Police officer Elma and her colleagues take on the case, which becomes increasingly complex, as the number of suspects grows and new light is shed on Maríanna’s past – and the childhood of a girl who never was like the others…

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The e-book is out on 22 May, you can pre-order the paperback as it’s publication date is set at 22 July 2021.



I didn’t think it was possible but the second novel in the series about Elma, the female police inspector in Iceland pleased me even more than the author’s debut. Without a doubt this will probably stay my favorite novel even in the future, when there are many more books in this excellent series. The plot, the characters, the brilliant twists… everything was amazing. 

It takes a little bit of time before the real developments in the investigation of Maríanna’s murder take off but in the meantime I still had a lot to sink my teeth in. The author explored Hekla’s – Maríanne’s daughter – life and throughout the whole novel there are also extracts that start with the shared feelings of how tough life is for a young mother with a newborn who doesn’t have anyone to rely on. Those snippets continued at regular intervals in the novel detailing the strenuous relationship over 15 years, the struggles of a mother with a girl who doesn’t seem to behave like other girls. So many emotions arose inside me, all wanting to come out. At first I was furious with the way she treated her infant but at times I felt just as much compassion, sensing she might have post-natal depression. Was it all it was though, was she actually an evil person, or was it the child who was really different, making her harder to love?

Who murdered Maríanna? You’d almost think her own daughter Hekla had the most to gain because she loved her weekends at her foster parents much more than staying with her own mum, but wasn’t that a little presumptuous? In the course of the novel several characters appear to be a perfect candidate. There’s so much to uncover and it’s wonderful how deeper into the story, I had the feeling Elma and myself were in way over our heads… where was this going to lead?

I thought I knew what was going on, but the author had some very VERY clever red herrings up her sleeve. The story is much more complex than I initially expected and the characters have a fascinating complexity as well. Eva Björg AEgisdottir twists and turns the story quite literally until you hardly know which way to go… I loved how everything changed by the end and I was SO surprised yet again!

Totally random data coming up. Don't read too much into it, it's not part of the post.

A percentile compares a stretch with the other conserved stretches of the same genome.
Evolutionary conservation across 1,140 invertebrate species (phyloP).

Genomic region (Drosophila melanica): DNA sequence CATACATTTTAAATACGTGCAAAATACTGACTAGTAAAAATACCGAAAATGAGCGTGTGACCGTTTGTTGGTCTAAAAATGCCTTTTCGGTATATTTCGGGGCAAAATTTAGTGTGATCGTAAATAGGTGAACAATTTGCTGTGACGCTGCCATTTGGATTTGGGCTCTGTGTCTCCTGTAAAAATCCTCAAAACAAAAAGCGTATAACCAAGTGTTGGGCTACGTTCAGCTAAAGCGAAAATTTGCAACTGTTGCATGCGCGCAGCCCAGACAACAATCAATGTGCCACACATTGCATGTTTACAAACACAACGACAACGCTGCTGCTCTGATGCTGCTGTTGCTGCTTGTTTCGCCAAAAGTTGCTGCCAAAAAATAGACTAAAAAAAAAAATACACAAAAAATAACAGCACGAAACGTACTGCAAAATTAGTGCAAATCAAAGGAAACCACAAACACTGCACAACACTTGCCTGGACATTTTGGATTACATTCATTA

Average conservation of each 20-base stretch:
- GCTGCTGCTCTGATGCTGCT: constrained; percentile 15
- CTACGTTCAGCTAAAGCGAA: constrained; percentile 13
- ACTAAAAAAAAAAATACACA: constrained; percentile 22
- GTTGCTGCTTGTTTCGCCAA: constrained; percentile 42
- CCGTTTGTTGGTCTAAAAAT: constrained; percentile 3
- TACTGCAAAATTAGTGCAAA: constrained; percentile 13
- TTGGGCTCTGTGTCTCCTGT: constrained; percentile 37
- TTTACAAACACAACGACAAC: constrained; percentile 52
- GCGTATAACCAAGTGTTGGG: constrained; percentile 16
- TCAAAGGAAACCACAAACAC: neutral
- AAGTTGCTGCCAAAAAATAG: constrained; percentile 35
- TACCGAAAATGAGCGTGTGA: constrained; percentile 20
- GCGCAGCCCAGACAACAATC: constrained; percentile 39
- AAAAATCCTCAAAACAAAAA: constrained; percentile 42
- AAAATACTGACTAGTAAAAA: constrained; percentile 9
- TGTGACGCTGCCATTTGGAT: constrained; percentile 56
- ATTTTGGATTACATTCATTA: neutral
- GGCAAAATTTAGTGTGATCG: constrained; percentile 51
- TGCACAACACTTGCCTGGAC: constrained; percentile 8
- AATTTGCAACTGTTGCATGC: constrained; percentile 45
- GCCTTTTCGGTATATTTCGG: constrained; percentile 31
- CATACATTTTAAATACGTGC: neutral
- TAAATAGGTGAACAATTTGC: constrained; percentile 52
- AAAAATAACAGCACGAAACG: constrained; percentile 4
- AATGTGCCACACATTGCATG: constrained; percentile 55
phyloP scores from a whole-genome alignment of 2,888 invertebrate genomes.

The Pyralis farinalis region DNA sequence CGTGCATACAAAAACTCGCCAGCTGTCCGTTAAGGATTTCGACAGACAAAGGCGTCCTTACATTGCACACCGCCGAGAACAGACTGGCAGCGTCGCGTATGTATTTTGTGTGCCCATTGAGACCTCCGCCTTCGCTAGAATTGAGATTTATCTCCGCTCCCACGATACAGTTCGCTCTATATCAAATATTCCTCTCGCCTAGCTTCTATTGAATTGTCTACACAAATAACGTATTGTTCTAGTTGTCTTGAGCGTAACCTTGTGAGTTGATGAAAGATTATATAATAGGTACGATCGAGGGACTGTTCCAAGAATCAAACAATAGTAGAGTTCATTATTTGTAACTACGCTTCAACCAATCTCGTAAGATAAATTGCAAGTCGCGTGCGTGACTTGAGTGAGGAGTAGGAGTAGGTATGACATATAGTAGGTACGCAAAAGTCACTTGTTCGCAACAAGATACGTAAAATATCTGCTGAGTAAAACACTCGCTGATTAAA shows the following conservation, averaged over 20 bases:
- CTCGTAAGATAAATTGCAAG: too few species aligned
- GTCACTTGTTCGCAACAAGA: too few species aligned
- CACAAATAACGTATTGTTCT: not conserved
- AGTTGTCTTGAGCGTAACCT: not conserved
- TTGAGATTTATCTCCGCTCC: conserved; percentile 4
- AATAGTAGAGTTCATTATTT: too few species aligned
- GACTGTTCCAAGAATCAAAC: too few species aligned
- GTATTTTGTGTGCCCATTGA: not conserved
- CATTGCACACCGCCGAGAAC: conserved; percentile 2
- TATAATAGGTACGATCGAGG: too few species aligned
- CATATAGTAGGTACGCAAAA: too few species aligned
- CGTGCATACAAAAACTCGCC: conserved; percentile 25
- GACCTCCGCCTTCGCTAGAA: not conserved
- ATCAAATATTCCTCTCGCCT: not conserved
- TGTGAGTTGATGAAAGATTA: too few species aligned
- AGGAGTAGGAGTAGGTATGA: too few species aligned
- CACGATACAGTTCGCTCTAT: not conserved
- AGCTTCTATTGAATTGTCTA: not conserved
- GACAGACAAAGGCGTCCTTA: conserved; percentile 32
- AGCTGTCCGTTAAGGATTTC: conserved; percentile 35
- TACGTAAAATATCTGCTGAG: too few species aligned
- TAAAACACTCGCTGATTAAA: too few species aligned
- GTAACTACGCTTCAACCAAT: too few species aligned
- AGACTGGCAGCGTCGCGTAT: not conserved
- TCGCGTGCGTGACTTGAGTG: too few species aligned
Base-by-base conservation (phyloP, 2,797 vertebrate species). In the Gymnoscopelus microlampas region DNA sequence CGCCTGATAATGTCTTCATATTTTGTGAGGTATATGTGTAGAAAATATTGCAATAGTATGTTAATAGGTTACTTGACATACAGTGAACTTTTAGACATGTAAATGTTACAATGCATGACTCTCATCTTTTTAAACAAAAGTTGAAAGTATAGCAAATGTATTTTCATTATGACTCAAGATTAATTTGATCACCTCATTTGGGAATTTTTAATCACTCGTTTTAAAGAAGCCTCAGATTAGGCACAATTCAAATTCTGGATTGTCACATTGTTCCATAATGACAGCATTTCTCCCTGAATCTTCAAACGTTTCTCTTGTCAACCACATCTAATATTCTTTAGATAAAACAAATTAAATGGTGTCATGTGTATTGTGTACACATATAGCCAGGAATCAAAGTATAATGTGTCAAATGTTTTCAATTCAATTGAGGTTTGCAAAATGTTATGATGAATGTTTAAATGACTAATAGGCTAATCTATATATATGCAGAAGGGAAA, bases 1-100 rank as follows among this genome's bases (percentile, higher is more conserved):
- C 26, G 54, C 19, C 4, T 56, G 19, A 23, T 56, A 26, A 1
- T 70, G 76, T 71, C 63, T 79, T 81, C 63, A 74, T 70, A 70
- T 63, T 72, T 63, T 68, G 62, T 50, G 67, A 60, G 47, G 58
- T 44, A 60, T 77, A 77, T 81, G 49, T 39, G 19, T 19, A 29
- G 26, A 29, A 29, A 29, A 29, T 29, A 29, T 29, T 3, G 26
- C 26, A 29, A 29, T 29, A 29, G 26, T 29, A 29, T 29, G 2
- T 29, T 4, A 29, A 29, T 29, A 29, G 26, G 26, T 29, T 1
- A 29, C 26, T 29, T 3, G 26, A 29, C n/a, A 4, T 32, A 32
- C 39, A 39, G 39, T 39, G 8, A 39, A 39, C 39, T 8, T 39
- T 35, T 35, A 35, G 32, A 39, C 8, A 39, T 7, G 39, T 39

This book and this entire series is absolutely brilliant so far. I highly recommend the series to all readers who set the bar high and who are often let down by the simplicity of other novels because this is anything but! I have become a big fan over the course of these two books and I can’t wait to see what else is in store for Elma!

I received a free copy of this novel from the publisher, Orenda Books, for review. This is my honest opinion.


While I Was Sleeping by Dani Atkins #BookReview

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What if someone else was living your happy ever after?

When Maddie wakes up in a hospital bed, she can’t remember anything about what happened to her or what has changed.

She just remembers she was about to be married and had everything to look forward to.

But it seems life has become a lot more complicated while she has been asleep …

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While I Was Sleeping is an incredibly moving and emotionally loaded novel. It’s the second novel I read by Dani Atkins (do read my review of her YA/NA novel This Love if you want) and well she did it again.. for the longest time I was quite ok keeping my emotions under control but then in the end I unraveled completely. How could she do that to me?

The novel is about Maddie who fell into a coma, Ryan the man she was about to get married to and Chloé, a librarian and volunteer at the hospital where she reads to geriatric patients mainly. It’s plain to see that their paths will cross and I thought I knew how this story was going to go… woman wakes up, sees her fiancée with a new woman, will do anything she can to get him back.. a classic version really of good and bad but I could not be more wrong, this story had quite a few surprises in store that changed this whole idea. Maddies life did change completely while she was sleeping, nothing is as it was and yes at first sight Chloé did slip into her role but this triangle is actually more than a little fascinating.